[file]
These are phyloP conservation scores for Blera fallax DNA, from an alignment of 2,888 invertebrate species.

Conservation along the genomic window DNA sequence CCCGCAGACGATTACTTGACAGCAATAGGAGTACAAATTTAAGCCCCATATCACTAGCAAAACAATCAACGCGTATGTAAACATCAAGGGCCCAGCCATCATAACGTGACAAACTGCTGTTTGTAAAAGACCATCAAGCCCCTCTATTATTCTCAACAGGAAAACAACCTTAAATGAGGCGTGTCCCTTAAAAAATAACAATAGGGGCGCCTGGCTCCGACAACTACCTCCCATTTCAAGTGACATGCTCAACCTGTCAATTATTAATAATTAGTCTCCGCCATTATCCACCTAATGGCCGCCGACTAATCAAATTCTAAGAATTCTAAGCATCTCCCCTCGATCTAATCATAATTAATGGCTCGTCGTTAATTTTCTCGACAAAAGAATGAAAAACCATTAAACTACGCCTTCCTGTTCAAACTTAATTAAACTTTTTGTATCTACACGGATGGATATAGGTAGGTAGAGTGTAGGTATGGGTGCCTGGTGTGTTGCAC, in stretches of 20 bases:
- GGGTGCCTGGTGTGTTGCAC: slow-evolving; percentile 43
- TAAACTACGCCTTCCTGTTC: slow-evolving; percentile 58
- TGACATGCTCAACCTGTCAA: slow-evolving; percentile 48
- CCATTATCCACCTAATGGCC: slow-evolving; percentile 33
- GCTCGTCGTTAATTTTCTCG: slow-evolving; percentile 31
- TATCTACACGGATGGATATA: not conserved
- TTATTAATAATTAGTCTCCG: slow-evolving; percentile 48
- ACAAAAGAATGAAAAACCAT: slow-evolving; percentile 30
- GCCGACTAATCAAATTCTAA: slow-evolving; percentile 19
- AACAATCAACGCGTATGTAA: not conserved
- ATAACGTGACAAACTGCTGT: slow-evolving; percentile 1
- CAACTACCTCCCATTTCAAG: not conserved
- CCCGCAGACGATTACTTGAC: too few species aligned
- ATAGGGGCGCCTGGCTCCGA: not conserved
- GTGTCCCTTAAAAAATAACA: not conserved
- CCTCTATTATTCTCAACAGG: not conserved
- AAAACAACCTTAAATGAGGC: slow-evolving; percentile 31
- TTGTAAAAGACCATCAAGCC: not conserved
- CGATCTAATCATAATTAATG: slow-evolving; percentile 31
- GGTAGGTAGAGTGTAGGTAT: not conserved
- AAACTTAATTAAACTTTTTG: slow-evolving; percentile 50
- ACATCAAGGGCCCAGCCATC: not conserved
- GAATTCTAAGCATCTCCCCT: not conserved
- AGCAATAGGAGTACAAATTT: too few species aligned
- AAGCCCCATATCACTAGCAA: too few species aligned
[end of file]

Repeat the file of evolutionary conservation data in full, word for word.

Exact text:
These are phyloP conservation scores for Blera fallax DNA, from an alignment of 2,888 invertebrate species.

Conservation along the genomic window DNA sequence CCCGCAGACGATTACTTGACAGCAATAGGAGTACAAATTTAAGCCCCATATCACTAGCAAAACAATCAACGCGTATGTAAACATCAAGGGCCCAGCCATCATAACGTGACAAACTGCTGTTTGTAAAAGACCATCAAGCCCCTCTATTATTCTCAACAGGAAAACAACCTTAAATGAGGCGTGTCCCTTAAAAAATAACAATAGGGGCGCCTGGCTCCGACAACTACCTCCCATTTCAAGTGACATGCTCAACCTGTCAATTATTAATAATTAGTCTCCGCCATTATCCACCTAATGGCCGCCGACTAATCAAATTCTAAGAATTCTAAGCATCTCCCCTCGATCTAATCATAATTAATGGCTCGTCGTTAATTTTCTCGACAAAAGAATGAAAAACCATTAAACTACGCCTTCCTGTTCAAACTTAATTAAACTTTTTGTATCTACACGGATGGATATAGGTAGGTAGAGTGTAGGTATGGGTGCCTGGTGTGTTGCAC, in stretches of 20 bases:
- GGGTGCCTGGTGTGTTGCAC: slow-evolving; percentile 43
- TAAACTACGCCTTCCTGTTC: slow-evolving; percentile 58
- TGACATGCTCAACCTGTCAA: slow-evolving; percentile 48
- CCATTATCCACCTAATGGCC: slow-evolving; percentile 33
- GCTCGTCGTTAATTTTCTCG: slow-evolving; percentile 31
- TATCTACACGGATGGATATA: not conserved
- TTATTAATAATTAGTCTCCG: slow-evolving; percentile 48
- ACAAAAGAATGAAAAACCAT: slow-evolving; percentile 30
- GCCGACTAATCAAATTCTAA: slow-evolving; percentile 19
- AACAATCAACGCGTATGTAA: not conserved
- ATAACGTGACAAACTGCTGT: slow-evolving; percentile 1
- CAACTACCTCCCATTTCAAG: not conserved
- CCCGCAGACGATTACTTGAC: too few species aligned
- ATAGGGGCGCCTGGCTCCGA: not conserved
- GTGTCCCTTAAAAAATAACA: not conserved
- CCTCTATTATTCTCAACAGG: not conserved
- AAAACAACCTTAAATGAGGC: slow-evolving; percentile 31
- TTGTAAAAGACCATCAAGCC: not conserved
- CGATCTAATCATAATTAATG: slow-evolving; percentile 31
- GGTAGGTAGAGTGTAGGTAT: not conserved
- AAACTTAATTAAACTTTTTG: slow-evolving; percentile 50
- ACATCAAGGGCCCAGCCATC: not conserved
- GAATTCTAAGCATCTCCCCT: not conserved
- AGCAATAGGAGTACAAATTT: too few species aligned
- AAGCCCCATATCACTAGCAA: too few species aligned